End User Training
To achieve owner buy-in of the control systems installation, owner training must be performed. This typically takes the form of several on-site sessions with members of the facility’s maintenance staff, and often an “opposite season” session is required 4-6 months subsequent to the initial training that should be performed at the close of the project. It is important for the owner’s chosen trainees to understand the importance of this training, invest their time in it, and focus on the training at hand (easier said than done!).
Front-end, or operator workstation training, deals with educating the customer on how to navigate his building automation system graphics package. This includes the basics such as logging on and off, security levels, and browser functions, and then moves in to navigation issues such as getting past the home page, to the floor plans, drilling down to the major equipment graphics (central station air handlers and boiler/chiller plants), and even further down to the zone level graphics (VAV boxes, fan coils, etc.). Finally, scheduling features and functions need to be covered, as well as generating reports, setting up and interpreting trend logs, and alarms notification and acknowledgment.
|Tip of the Month: Just because a project is done and over with doesn’t mean that you can toss the files on it! Stating the obvious, but for a reason. The point being, you can’t hold on to everything forever. And while computer storage is ever-increasing, just how many old files do you really want to hold on to and manage? And what about hard files? Perhaps the best we can do these days is maintain a filing system of both hard and soft files, the hard files mainly consisting of printouts of the as-builts, and the soft files containing everything else pertinent to the project and in electronic form. Gone are the days of maintaining huge manila folders with tons of paperwork, and thank goodness for that!|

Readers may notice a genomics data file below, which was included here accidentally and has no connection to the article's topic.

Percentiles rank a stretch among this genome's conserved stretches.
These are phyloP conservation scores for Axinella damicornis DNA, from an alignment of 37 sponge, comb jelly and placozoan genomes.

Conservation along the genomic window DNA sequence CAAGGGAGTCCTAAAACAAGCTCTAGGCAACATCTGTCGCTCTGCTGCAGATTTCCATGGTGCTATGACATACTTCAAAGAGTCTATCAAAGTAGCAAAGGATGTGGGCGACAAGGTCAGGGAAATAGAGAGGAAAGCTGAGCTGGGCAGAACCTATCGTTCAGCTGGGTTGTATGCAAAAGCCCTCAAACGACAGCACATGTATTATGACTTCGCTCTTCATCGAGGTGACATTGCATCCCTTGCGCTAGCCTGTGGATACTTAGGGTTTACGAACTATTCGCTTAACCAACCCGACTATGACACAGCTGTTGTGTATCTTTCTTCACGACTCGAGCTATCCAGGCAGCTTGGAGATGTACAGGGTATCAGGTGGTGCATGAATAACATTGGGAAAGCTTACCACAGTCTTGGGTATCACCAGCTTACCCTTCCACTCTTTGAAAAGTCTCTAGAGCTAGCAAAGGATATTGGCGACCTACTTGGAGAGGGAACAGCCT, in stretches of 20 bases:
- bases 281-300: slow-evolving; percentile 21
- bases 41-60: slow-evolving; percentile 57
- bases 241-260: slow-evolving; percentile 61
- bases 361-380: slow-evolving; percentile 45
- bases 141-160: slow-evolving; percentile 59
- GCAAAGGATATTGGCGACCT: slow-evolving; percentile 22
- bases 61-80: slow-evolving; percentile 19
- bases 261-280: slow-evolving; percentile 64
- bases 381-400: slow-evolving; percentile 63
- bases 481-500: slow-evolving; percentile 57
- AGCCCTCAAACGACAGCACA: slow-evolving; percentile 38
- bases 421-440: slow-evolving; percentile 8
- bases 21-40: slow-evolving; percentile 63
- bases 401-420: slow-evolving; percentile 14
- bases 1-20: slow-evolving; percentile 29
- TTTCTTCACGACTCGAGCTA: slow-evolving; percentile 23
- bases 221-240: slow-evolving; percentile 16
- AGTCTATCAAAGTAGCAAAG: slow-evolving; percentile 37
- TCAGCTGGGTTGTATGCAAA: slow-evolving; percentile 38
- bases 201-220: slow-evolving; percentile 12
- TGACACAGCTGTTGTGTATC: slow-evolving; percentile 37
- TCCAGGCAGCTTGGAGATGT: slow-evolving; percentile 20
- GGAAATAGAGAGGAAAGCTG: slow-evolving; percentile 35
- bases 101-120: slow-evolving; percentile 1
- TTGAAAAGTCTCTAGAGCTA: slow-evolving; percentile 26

One thing that should not be overlooked during this
phase is overall training on the basics of the mechanical systems and equipment.
Whether done before or in conjunction with the basic “front-end” training, this
needs to get done. No sense in getting trained in how to use the navigation
graphics package if you don’t understand the basics of the mechanical systems
and equipment that are depicted within the package, right?
So if you took the lead from last month’s column and kept up on your documentation throughout the course of the project, then it should be no problem to incorporate any and all changes made, into the drawing set and Sequences of Operation. This of course is so that you can generate the final set of documents, or the “as-builts”, that serve as the final record and get turned over to the customer at the close of the project. This is important for many reasons, and sometimes (oftentimes?) it is not performed to the caliber that it deserves to be, for whatever reasons. Nevertheless, this documentation, if given the proper attention and assembled with accuracy, will serve a great purpose for the foreseeable future of the facility and its systems.
Last but not least is the Letter of Warranty. Most projects are required to be warranted for a year after the date of final completion. That date needs to be put forth by the general contractor, such that all contractors under the general can warranty their systems and equipment from that point forward. The warranty letter is more or less a formality of this procedure. The letter is written by the contractor, is sent to the customer, and simply serves to document the warranty period.